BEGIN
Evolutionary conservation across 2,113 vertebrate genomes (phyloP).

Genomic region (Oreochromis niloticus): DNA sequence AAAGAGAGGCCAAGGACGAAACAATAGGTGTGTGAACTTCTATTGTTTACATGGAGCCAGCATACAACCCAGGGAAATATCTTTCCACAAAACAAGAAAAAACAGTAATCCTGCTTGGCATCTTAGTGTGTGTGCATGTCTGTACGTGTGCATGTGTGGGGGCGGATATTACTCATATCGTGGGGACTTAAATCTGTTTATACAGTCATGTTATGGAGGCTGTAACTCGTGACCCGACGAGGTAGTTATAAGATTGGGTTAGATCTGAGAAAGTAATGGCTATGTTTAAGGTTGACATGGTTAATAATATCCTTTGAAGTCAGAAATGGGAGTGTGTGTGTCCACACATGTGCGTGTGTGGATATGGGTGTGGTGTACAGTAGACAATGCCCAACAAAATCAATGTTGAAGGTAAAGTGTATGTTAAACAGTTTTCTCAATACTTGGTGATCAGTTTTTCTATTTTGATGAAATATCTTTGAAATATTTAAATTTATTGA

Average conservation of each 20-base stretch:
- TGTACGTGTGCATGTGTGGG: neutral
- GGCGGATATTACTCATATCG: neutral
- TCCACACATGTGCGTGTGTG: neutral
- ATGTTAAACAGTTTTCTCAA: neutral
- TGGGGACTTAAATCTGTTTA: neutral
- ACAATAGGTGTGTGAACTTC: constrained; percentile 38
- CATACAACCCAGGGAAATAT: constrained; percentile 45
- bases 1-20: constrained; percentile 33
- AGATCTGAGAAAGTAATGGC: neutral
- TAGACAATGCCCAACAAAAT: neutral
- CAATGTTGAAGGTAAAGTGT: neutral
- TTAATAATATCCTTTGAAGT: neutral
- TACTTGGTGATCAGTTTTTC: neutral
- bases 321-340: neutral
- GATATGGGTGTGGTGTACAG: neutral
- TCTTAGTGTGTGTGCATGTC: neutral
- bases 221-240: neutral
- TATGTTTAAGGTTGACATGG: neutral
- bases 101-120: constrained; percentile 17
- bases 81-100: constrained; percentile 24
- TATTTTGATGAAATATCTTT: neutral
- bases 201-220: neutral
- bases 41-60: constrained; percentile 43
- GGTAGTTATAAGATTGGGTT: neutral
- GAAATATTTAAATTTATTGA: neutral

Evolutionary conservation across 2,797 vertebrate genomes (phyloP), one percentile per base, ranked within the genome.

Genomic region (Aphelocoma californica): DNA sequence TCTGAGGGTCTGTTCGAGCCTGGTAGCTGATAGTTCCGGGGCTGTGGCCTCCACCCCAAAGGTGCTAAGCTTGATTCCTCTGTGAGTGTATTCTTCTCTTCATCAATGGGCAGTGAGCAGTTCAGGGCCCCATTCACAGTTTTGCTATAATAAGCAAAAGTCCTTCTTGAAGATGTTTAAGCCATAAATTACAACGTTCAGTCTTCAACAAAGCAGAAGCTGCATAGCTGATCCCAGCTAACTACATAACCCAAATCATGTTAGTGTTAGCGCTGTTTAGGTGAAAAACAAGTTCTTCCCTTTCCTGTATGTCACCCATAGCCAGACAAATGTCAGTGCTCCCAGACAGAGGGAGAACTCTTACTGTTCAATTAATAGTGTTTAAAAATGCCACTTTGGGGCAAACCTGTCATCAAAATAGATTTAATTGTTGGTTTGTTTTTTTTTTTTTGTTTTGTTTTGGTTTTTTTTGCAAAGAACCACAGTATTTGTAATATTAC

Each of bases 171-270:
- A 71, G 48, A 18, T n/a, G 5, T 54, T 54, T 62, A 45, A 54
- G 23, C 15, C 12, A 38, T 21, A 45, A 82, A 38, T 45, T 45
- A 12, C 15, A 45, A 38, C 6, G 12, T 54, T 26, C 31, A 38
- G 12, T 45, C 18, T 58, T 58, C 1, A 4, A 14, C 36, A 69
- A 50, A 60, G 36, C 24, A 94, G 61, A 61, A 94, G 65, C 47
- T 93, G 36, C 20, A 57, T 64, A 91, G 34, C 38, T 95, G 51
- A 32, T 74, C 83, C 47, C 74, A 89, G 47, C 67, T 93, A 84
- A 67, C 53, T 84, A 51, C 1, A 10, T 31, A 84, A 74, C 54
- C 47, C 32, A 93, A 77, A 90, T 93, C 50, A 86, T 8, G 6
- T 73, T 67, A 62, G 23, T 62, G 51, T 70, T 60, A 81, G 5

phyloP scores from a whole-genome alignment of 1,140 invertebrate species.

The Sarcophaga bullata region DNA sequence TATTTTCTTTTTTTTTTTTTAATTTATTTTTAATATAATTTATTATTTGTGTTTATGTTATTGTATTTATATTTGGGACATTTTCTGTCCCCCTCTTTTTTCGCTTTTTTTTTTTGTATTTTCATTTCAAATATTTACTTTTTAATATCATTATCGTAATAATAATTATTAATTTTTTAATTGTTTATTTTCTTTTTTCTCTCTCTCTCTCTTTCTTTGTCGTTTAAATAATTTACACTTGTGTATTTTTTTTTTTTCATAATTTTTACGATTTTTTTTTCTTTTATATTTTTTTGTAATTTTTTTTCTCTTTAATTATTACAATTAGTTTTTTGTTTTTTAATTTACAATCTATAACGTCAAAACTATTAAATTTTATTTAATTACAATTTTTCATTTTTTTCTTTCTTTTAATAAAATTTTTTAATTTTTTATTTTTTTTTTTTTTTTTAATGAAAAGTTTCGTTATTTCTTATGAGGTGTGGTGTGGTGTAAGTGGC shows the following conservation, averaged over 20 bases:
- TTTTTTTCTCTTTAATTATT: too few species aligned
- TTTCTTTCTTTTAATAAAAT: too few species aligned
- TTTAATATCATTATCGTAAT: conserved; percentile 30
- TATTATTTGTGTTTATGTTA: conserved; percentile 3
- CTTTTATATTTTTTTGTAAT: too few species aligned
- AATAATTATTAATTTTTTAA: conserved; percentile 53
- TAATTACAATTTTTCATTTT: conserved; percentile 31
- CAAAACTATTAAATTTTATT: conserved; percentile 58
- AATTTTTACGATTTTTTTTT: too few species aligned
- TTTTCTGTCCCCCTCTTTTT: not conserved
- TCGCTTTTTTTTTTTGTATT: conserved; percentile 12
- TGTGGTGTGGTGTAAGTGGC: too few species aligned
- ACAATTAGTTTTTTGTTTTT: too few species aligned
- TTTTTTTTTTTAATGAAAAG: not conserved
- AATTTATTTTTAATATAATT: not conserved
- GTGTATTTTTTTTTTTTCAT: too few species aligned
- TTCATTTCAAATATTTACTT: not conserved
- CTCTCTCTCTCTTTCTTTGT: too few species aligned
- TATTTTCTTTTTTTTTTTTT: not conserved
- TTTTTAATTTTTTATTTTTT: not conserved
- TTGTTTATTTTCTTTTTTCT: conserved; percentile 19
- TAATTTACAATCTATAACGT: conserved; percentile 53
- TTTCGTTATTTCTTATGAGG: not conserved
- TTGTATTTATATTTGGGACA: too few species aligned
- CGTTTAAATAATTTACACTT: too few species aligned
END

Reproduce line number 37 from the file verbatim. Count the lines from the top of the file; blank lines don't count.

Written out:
- T 93, G 36, C 20, A 57, T 64, A 91, G 34, C 38, T 95, G 51